Farewell, dear Durham

We have been living in Maryland for just about 3 months now, and I’m just getting around to my good-bye to Durham post. Part of this is because of the busy-ness of the summer and new school year, but some of it has been mental block. I think I’ve gotten to where I can finish it up, though.

House #1 in the winter

House #1 in the winter

House #2 in the winter.

House #2 in the winter.

Of my 32 years, I spent the last 8 in Durham–one-quarter of my life, and over half of my adult life. This may end up being a fairly small blip, depending on where I spend the rest of my years (I certainly hope it has the potential to become a blip!), but right now, in this season of my life, it’s a major part of my experience. It was also a fairly eventful 8 years. During our time in Durham, we bought our first two houses (and sold one of them), earned 2 masters’ degrees and most of a doctorate between us, and had three children. We both had our first professional jobs. We started going to a church because that’s where Mark worked, and ended up with a church family who watched us grow, welcomed our children with us, and let us challenge them and be challenged to grow by them. We made a group of friends that I hope we will keep in touch with for the rest of our lives.

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I thought I would do a “favorite places” post, and I’m going to go ahead with that, with a few caveats. The first is that when I think “Durham” (at least, from here in Maryland), I’m really thinking about the whole Triangle area, and not all of the places I’m including are even there. The second is that I know I will miss some. These happen to be the places that I am missing the most right now (and they are in no particular order):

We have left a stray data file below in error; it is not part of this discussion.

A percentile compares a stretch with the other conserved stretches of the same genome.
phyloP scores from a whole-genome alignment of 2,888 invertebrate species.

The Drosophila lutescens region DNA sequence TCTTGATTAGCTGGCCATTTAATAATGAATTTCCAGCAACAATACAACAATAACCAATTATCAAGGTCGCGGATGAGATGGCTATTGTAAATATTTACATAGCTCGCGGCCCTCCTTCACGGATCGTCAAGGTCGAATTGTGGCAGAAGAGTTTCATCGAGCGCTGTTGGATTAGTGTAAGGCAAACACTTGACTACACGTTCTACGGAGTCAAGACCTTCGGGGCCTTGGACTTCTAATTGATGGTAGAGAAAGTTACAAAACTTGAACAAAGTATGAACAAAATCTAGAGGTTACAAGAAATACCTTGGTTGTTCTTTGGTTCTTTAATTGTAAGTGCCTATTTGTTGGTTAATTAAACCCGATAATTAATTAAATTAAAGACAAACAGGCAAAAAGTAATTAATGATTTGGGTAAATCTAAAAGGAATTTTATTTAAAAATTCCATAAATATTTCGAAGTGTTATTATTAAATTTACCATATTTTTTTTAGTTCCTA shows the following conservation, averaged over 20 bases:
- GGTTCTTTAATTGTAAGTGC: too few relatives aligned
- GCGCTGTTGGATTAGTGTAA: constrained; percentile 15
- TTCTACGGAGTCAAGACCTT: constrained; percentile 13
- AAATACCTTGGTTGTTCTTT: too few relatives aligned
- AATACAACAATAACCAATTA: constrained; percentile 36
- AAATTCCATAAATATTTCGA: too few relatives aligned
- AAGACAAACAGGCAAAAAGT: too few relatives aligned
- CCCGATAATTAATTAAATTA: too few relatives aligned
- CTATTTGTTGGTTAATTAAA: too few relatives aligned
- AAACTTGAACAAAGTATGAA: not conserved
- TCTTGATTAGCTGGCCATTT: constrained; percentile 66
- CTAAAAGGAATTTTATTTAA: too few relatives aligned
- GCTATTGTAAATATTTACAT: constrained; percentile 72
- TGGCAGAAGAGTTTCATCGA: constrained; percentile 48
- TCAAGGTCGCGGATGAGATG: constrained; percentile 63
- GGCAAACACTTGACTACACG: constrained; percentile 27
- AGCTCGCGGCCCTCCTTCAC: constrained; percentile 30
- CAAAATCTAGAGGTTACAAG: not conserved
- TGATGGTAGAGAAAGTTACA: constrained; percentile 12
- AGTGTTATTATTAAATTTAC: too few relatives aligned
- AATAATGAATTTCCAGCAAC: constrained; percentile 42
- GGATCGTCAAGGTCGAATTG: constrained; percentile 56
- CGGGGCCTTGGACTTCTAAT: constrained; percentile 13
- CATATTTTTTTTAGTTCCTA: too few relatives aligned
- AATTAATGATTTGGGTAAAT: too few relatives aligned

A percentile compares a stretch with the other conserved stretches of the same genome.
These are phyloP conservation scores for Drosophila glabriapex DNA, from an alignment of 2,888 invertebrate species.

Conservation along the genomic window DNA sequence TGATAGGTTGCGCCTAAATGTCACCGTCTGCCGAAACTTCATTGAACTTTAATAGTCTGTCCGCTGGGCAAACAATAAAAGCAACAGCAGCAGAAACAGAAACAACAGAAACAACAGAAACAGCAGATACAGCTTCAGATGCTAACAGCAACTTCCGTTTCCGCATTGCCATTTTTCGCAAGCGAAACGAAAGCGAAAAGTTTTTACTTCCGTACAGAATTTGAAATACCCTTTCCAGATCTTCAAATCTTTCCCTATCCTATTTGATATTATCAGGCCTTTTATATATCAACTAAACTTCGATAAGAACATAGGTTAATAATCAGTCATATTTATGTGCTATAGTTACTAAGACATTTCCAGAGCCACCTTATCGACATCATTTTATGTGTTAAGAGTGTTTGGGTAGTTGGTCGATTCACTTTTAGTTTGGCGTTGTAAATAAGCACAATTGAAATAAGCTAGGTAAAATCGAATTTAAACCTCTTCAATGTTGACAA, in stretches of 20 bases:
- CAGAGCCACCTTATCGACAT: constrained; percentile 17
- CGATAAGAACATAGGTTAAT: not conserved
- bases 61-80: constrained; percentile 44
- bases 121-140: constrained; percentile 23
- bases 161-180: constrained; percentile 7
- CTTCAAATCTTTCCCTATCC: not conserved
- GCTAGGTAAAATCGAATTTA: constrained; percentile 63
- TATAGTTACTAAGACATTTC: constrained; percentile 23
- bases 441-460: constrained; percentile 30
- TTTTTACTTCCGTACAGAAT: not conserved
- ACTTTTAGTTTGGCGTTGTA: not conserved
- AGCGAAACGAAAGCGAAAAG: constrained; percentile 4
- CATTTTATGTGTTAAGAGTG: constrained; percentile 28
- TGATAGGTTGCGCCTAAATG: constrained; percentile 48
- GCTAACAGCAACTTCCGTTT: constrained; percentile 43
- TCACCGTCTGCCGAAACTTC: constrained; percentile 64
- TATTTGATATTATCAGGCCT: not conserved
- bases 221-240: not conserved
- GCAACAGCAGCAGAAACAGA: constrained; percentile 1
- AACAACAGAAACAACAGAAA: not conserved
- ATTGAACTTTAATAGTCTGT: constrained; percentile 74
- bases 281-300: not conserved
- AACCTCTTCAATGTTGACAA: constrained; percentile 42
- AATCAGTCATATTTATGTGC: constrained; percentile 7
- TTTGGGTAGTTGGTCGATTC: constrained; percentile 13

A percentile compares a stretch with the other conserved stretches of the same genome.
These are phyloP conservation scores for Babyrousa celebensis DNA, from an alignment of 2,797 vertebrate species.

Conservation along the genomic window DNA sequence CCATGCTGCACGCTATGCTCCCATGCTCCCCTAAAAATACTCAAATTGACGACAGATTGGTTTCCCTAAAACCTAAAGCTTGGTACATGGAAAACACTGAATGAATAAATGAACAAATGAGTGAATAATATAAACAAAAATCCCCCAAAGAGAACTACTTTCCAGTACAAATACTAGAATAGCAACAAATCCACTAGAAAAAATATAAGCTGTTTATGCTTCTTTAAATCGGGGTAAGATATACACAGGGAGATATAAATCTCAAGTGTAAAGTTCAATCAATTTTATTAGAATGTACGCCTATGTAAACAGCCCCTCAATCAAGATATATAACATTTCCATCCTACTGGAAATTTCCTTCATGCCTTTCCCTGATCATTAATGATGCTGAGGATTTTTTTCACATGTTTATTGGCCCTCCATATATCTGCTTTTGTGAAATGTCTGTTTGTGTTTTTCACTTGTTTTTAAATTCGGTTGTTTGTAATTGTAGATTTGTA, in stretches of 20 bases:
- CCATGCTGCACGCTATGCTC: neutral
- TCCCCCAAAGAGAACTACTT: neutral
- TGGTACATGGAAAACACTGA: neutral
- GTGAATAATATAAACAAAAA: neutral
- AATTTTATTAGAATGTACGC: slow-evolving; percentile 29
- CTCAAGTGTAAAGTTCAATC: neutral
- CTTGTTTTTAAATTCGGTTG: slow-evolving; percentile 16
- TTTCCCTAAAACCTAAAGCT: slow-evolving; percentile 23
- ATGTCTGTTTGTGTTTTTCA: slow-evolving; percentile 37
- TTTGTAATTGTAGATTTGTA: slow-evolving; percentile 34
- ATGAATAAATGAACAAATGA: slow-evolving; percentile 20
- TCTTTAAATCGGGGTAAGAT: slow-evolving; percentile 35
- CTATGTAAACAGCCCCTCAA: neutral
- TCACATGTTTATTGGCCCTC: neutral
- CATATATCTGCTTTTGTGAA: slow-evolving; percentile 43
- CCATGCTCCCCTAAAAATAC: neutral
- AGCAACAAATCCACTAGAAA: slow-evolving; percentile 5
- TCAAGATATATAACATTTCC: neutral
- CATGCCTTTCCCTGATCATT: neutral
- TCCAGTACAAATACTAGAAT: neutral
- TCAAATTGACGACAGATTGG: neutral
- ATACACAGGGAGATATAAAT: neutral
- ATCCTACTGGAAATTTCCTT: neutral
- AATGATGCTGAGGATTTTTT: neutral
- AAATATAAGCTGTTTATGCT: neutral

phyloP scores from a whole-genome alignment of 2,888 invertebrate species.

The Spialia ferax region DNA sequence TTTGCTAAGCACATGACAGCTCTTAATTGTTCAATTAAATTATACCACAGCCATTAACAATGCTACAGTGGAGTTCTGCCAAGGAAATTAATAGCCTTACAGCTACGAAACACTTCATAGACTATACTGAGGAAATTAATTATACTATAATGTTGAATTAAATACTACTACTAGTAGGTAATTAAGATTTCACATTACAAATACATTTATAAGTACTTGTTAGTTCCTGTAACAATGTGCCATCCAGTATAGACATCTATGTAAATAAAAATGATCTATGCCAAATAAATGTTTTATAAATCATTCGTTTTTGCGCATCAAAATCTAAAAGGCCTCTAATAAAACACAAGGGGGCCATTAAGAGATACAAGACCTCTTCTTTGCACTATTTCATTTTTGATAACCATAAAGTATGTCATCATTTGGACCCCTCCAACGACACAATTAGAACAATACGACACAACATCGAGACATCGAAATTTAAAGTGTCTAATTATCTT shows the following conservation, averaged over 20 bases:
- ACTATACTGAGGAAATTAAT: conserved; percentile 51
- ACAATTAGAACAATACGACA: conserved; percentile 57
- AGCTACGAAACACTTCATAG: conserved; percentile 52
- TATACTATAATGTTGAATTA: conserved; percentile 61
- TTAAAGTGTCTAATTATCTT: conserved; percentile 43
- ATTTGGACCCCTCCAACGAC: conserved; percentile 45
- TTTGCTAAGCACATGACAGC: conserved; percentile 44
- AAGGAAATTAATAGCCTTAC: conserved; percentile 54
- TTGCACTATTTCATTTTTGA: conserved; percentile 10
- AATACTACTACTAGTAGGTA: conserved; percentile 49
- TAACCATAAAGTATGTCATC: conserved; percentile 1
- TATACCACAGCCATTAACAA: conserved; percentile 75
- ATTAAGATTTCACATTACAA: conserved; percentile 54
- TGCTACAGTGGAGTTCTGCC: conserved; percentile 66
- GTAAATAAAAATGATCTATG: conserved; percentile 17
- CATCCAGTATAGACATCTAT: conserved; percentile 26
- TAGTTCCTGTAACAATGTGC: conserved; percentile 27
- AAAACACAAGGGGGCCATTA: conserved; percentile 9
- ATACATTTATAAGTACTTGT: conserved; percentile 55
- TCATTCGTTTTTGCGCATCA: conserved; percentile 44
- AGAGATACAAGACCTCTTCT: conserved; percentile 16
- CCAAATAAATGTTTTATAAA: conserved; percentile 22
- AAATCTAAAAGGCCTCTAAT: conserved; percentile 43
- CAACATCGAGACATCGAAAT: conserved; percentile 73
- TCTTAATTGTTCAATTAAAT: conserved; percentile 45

• New Hope Presbyterian Church. We are starting to get to know our new church family, but that doesn’t mean we aren’t still missing our old one. I learned so much here about being part of a church, even though we never officially joined. So many of our friends are here. Every church has its strengths; theirs are a love of music and worship and a strong sense of community. When we started going there, I wouldn’t have necessarily recommended them to families with kids, but now I can whole-heartedly–just remember that you’ll have to give your gifts to the church, too. If you happen to be looking for a church in the Durham-Chapel Hill area, I recommend that you visit New Hope!
  • NC Museum of Life and Science. I didn’t even know about this place (not really), until our son was almost one, so almost 3 years into our time in Durham. But I can’t imagine the following 5 years without it, and I miss it very much. We always visited at least some of the animals, and my kids knew most of the farm animals by name. I don’t know that there’s any other museum quite like it–both committed to learning for all ages and just plain fun.